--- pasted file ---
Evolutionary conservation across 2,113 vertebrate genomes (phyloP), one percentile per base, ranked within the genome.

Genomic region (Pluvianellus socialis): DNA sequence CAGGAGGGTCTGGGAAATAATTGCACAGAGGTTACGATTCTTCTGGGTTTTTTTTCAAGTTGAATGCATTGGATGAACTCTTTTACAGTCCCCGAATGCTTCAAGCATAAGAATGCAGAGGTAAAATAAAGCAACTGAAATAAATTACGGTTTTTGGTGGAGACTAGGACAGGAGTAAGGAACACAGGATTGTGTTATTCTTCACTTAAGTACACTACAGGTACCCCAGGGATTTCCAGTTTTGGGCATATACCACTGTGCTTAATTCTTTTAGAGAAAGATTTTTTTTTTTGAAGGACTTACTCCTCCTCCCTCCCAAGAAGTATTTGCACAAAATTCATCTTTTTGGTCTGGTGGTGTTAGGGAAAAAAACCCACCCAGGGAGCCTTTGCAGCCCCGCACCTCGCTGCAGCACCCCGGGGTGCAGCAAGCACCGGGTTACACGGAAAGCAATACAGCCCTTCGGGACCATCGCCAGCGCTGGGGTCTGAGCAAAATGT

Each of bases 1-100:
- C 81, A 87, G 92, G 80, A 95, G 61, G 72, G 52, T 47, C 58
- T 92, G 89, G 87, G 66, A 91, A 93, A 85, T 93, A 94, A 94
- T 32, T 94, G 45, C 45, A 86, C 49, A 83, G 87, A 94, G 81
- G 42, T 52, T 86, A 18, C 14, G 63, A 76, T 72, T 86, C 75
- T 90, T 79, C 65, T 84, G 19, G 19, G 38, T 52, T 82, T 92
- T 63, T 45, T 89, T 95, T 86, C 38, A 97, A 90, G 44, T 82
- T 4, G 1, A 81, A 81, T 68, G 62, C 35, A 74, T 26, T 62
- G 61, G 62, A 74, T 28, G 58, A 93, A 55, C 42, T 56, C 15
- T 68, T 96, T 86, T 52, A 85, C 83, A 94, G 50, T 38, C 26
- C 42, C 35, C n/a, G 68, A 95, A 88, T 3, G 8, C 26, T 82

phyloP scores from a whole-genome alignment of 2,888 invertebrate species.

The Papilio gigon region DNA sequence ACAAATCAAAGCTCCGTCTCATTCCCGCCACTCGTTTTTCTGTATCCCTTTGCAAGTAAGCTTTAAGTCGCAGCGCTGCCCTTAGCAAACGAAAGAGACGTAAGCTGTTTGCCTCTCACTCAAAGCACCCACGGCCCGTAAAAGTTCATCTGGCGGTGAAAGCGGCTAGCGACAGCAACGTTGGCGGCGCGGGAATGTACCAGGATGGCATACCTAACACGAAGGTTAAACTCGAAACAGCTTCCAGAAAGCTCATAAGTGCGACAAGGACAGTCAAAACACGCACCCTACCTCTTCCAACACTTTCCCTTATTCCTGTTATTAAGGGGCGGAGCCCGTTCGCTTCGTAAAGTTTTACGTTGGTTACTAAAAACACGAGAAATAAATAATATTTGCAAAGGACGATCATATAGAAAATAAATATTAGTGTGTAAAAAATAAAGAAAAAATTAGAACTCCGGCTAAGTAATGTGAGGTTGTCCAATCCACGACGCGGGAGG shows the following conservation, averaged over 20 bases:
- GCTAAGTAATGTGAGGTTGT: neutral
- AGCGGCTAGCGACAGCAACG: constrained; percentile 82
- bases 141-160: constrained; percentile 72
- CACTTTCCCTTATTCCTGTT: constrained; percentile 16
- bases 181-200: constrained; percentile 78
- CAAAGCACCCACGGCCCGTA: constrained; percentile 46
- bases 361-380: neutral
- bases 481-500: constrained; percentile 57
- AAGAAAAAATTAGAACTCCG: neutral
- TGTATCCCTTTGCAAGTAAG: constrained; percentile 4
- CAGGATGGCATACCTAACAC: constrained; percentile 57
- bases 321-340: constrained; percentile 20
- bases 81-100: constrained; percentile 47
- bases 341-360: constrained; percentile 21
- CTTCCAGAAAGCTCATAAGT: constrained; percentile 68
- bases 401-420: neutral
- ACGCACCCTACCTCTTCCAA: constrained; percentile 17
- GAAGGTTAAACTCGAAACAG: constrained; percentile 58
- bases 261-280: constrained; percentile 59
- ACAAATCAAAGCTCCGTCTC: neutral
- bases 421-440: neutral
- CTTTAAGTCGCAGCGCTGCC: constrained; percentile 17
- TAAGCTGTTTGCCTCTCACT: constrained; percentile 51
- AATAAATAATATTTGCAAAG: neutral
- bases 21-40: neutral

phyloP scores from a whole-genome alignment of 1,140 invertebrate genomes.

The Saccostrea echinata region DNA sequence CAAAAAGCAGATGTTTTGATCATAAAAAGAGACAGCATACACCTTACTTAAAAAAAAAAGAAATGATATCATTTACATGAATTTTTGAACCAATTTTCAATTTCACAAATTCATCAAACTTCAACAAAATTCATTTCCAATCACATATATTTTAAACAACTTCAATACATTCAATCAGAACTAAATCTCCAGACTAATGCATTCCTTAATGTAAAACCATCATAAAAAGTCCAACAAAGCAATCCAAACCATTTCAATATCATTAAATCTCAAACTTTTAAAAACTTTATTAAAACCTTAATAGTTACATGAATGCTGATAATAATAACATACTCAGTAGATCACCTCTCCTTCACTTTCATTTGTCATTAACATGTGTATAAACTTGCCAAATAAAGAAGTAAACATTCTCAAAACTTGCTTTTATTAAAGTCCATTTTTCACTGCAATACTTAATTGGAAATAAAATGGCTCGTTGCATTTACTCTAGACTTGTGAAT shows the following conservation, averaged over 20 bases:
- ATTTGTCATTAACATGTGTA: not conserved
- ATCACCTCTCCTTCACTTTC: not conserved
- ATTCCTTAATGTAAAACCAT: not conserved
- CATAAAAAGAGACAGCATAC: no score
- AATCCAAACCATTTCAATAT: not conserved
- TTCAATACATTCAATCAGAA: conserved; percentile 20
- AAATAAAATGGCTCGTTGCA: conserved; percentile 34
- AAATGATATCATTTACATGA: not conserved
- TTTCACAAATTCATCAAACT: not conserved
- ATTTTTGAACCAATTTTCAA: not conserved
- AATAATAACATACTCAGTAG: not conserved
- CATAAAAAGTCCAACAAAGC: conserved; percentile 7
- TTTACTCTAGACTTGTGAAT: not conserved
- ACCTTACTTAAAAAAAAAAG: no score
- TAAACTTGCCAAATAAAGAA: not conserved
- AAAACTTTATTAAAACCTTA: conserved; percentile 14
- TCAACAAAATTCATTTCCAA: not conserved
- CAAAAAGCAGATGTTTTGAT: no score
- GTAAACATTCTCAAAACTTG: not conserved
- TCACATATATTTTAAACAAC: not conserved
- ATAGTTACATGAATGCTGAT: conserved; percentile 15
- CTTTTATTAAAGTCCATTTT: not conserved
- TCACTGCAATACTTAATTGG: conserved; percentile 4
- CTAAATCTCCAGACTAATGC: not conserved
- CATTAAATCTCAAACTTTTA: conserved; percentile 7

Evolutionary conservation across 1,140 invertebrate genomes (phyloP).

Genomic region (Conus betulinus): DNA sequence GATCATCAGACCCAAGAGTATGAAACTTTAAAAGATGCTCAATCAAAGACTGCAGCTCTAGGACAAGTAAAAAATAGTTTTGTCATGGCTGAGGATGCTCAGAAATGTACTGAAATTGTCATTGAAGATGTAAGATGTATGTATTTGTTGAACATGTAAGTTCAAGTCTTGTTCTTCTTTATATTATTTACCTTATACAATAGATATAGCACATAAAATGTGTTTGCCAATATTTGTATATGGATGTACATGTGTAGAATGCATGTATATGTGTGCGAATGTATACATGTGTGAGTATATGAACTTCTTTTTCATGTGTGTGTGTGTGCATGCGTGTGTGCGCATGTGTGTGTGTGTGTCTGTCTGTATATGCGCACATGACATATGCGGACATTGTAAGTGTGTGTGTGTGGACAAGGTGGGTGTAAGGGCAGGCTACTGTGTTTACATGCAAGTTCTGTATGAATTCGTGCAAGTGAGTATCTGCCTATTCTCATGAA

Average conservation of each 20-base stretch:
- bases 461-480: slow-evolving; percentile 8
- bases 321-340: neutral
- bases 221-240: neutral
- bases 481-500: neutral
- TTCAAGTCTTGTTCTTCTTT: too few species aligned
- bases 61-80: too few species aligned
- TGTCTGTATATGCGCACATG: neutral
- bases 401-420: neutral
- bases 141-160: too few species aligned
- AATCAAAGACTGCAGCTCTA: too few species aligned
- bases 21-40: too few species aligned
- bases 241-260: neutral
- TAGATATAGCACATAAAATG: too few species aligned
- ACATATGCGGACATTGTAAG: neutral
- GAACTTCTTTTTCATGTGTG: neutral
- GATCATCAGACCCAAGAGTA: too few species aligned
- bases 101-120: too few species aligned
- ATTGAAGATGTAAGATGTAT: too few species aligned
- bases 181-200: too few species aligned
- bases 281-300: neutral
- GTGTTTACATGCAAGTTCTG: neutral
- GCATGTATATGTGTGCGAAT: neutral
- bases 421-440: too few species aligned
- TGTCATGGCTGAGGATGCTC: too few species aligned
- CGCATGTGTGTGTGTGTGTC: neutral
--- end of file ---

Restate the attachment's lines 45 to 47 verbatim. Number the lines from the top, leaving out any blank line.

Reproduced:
- ATTCCTTAATGTAAAACCAT: not conserved
- CATAAAAAGAGACAGCATAC: no score
- AATCCAAACCATTTCAATAT: not conserved